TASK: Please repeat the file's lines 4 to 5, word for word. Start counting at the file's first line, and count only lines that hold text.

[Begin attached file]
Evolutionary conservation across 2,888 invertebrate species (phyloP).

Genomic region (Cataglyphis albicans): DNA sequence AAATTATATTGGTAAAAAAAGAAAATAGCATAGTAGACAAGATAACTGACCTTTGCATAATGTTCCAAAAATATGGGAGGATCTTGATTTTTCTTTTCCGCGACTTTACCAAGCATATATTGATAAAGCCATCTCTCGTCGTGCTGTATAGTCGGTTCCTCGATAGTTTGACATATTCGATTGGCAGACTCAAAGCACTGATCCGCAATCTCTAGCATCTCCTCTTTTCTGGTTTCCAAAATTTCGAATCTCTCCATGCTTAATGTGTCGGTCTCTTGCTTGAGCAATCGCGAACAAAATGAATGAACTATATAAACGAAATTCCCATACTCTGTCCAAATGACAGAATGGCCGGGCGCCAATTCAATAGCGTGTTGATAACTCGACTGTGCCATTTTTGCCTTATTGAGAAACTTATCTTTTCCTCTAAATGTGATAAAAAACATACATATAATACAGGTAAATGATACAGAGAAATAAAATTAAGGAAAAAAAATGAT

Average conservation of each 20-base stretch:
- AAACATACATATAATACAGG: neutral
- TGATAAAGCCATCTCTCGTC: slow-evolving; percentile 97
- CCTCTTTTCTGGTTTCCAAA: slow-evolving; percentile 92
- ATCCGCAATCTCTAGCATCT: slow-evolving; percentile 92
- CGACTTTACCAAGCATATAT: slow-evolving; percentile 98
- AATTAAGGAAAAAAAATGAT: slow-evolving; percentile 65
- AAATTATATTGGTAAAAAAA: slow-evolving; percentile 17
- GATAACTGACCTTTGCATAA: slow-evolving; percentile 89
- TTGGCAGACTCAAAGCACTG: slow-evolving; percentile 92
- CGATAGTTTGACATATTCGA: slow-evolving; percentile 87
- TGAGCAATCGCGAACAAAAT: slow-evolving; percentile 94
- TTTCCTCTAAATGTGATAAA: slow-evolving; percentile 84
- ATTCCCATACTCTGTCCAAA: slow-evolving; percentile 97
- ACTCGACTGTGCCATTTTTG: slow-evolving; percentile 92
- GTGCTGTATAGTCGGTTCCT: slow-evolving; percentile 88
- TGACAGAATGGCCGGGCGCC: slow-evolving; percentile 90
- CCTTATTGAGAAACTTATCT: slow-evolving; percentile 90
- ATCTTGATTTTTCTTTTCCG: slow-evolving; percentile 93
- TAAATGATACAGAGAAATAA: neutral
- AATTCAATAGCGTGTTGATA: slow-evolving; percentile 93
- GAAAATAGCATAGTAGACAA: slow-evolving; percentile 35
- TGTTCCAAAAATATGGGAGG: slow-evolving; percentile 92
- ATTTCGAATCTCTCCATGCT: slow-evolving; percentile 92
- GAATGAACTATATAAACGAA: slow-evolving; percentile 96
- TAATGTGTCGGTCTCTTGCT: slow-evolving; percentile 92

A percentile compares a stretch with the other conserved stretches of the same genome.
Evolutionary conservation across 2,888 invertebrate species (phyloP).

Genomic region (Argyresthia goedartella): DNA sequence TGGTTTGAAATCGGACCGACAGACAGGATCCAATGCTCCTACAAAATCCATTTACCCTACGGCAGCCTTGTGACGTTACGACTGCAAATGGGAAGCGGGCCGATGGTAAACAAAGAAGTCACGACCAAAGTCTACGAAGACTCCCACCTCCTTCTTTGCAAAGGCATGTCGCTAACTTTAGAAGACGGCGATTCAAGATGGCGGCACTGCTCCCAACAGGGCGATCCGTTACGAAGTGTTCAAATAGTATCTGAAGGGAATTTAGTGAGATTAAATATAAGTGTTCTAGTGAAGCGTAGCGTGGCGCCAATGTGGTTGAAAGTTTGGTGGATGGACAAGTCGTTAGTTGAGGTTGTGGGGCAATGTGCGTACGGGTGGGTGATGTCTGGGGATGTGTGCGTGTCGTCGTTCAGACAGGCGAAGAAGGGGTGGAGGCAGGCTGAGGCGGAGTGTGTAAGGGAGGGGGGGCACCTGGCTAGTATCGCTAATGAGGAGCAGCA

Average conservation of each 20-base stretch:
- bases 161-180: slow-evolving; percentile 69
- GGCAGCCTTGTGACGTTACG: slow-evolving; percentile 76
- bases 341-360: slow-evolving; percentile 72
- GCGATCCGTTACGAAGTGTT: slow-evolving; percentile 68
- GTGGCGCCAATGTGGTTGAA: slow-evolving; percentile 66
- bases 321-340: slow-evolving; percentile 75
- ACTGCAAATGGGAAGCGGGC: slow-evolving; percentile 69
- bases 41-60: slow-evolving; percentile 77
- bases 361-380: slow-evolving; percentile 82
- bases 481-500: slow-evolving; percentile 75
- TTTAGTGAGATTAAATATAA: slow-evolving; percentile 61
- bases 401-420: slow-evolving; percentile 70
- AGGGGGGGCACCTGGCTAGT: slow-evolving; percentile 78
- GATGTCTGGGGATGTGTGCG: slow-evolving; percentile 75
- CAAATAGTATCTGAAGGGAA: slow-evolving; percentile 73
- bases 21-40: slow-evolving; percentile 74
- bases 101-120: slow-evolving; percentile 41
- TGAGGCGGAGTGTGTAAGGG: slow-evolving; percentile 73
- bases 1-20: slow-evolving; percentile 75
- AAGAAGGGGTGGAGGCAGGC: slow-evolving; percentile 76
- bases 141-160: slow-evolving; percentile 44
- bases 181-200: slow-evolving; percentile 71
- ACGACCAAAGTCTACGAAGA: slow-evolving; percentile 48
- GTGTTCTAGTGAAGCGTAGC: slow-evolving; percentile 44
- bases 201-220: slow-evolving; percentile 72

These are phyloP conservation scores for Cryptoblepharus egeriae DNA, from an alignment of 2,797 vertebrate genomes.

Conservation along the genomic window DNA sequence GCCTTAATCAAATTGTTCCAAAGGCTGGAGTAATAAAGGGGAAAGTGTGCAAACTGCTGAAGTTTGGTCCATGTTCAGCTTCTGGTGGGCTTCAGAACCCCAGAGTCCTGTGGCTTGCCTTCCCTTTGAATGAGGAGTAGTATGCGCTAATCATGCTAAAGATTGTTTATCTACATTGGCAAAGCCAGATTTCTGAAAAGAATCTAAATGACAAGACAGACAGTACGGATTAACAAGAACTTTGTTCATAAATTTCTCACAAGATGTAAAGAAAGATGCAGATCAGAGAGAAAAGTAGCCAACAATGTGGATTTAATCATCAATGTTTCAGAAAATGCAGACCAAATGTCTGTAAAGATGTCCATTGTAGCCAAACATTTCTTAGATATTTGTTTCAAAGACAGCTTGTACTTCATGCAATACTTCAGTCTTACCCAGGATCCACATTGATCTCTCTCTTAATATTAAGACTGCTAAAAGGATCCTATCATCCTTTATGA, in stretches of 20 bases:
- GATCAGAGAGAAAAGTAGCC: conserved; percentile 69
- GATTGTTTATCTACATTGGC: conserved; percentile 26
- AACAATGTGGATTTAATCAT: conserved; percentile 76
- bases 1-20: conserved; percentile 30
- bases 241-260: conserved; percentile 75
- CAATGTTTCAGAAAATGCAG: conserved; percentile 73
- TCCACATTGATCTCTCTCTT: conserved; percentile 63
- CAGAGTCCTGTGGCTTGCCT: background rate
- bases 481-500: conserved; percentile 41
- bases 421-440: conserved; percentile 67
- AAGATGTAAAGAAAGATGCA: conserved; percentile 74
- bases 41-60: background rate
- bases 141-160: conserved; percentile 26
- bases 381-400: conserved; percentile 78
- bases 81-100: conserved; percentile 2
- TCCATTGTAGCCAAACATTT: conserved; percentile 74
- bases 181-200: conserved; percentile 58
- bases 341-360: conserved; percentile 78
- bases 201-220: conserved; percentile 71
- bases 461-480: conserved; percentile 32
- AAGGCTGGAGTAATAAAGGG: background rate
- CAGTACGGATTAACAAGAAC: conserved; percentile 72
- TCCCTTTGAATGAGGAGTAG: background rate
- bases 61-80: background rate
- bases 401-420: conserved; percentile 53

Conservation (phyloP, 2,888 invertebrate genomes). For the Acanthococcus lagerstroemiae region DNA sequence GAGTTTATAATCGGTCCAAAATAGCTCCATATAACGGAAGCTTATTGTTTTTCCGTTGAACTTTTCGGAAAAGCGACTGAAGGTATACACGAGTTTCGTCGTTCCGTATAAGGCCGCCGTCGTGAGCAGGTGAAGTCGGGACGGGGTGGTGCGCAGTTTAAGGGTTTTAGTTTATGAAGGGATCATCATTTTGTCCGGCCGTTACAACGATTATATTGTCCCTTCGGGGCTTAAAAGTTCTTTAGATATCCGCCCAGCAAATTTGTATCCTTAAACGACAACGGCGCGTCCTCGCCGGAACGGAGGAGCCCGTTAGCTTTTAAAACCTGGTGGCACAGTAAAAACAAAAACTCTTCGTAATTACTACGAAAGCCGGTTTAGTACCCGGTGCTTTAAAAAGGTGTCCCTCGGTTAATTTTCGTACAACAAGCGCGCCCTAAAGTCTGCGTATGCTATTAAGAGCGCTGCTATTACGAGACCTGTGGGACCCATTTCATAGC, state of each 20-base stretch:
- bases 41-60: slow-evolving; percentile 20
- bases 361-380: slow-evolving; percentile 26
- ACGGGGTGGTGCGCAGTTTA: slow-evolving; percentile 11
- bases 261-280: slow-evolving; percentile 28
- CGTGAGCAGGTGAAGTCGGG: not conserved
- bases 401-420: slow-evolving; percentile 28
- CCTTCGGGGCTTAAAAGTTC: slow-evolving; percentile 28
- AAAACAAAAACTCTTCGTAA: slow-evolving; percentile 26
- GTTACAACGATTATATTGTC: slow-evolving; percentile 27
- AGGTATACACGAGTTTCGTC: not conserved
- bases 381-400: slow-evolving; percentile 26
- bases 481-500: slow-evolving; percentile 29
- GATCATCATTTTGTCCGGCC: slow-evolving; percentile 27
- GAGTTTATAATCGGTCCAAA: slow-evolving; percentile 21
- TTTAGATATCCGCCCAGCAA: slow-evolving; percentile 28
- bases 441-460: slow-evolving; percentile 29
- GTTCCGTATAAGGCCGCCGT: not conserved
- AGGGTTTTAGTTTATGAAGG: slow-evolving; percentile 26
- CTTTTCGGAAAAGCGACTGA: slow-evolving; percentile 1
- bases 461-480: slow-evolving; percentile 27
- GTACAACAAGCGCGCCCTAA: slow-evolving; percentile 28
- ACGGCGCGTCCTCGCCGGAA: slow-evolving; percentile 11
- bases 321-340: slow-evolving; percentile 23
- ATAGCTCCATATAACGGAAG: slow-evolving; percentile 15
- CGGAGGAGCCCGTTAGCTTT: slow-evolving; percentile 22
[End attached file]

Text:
- AAACATACATATAATACAGG: neutral
- TGATAAAGCCATCTCTCGTC: slow-evolving; percentile 97